How Would Forest Kindergartens Work in America?

I have progressed from thinking, “Why are there so many waldkindergärten [forest kindergartens] in Germany?” to wondering “Why are there so few in America?” or even more importantly, “What is stopping waldkindergartens from spreading to America?”

I read Last Child In the Woods, the well-known Richard Louv book that chronicles what he describes as Nature-Deficit Disorder. In America, children are spending less and less time outdoors, opting instead for computers, video games, or structured activities like music or art lessons, etc. (All of this is condoned by parents, if not encouraged.) We still spend time outside being active (at least hopefully), but it often takes the form of organized sport teams. Even our outside “play” is in ready-made settings like playgrounds -- pre-equipped with slides, swings, monkey bars. In a sense, children are being told “how” to play.

Yet there is something special, something important about these completely unstructured "wild" play areas. For instance, there’s what I call the Matilda Theory, that the forest can completely change how a child feels and acts (for the better). In the room, Matilda is intensely shy, and the entire period can go by without her speaking much, or even playing with other kids. Often, she ends up playing some sort of board game with one of the educators, who, tries to draw in other kids as well, though Matilda isn’t always interested in interacting with them. Some shy kids are a bit nervous around me at first, but then when I am patient and perseverent with friendliness and pro-active interaction, they eventually smile and start to trust me. With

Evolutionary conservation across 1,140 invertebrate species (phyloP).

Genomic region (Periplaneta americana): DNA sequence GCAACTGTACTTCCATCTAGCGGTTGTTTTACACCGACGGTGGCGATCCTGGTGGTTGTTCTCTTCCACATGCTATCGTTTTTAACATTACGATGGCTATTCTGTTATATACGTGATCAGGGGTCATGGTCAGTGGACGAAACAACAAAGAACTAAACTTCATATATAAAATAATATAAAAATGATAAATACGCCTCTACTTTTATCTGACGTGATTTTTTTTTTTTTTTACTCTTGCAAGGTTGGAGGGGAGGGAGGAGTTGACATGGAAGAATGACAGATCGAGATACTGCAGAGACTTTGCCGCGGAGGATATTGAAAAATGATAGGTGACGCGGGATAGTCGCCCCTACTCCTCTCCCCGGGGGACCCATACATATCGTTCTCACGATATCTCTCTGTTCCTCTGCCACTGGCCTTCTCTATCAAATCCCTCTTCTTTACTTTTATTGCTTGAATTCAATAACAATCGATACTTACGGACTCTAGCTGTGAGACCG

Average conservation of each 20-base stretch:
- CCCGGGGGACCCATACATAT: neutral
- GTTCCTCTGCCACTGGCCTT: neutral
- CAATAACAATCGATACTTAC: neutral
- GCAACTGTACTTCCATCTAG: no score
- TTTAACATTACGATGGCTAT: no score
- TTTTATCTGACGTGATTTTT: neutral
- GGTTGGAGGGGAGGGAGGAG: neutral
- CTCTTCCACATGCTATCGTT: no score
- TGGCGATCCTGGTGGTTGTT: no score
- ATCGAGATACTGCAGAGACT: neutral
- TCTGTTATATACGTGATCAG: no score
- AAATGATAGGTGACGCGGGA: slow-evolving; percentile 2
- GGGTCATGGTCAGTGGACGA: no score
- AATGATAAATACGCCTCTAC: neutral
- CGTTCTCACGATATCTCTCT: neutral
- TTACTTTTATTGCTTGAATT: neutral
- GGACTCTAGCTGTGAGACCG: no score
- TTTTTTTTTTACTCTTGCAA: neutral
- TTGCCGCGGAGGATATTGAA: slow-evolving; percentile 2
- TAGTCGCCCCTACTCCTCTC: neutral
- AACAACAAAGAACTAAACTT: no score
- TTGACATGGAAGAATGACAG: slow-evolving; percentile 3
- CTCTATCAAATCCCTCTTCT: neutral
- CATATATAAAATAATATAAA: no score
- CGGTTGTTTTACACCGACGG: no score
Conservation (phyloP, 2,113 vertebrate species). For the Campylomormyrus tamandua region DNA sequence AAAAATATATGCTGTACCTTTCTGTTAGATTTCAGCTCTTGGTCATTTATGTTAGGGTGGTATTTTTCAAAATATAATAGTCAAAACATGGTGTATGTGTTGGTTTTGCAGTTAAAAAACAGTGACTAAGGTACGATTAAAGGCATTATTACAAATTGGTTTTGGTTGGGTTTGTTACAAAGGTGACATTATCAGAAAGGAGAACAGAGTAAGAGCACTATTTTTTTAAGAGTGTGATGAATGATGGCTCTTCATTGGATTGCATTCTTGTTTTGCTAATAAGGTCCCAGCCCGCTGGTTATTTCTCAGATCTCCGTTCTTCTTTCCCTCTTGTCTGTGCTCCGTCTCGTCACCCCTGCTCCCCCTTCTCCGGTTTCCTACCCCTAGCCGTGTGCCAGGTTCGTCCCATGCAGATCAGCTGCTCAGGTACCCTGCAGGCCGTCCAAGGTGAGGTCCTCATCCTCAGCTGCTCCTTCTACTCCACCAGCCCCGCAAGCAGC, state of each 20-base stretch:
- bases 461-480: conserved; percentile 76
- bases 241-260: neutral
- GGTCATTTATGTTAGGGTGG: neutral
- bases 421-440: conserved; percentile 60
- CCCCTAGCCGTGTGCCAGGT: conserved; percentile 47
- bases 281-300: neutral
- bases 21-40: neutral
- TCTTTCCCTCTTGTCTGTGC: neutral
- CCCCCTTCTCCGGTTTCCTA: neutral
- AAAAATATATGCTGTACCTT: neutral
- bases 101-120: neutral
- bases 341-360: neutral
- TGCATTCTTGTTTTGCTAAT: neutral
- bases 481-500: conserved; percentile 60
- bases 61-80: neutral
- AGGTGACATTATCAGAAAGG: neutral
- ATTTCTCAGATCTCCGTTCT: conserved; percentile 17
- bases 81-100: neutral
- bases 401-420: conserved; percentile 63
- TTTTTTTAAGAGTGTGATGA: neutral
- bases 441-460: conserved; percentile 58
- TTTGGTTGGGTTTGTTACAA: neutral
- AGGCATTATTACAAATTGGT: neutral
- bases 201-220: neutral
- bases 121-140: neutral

Matilda, it took about 2.5 weeks before she even cracked a smile, and that was only after she had just crushed me at pick-up sticks (NOTE: All the kids love this game, and are all REALLY good. Or maybe I’m just really bad, which is actually quite possible and I blame it all on my big and clumsy grown-up fingers). Even then, though, she went back to looking troubled and nervous. The other educators were worried, because Matilda is entering the school system next year, and they’re not sure she’ll be able to make friends if she never talks to anybody her age.

After about a month, though, I began to notice a complete change in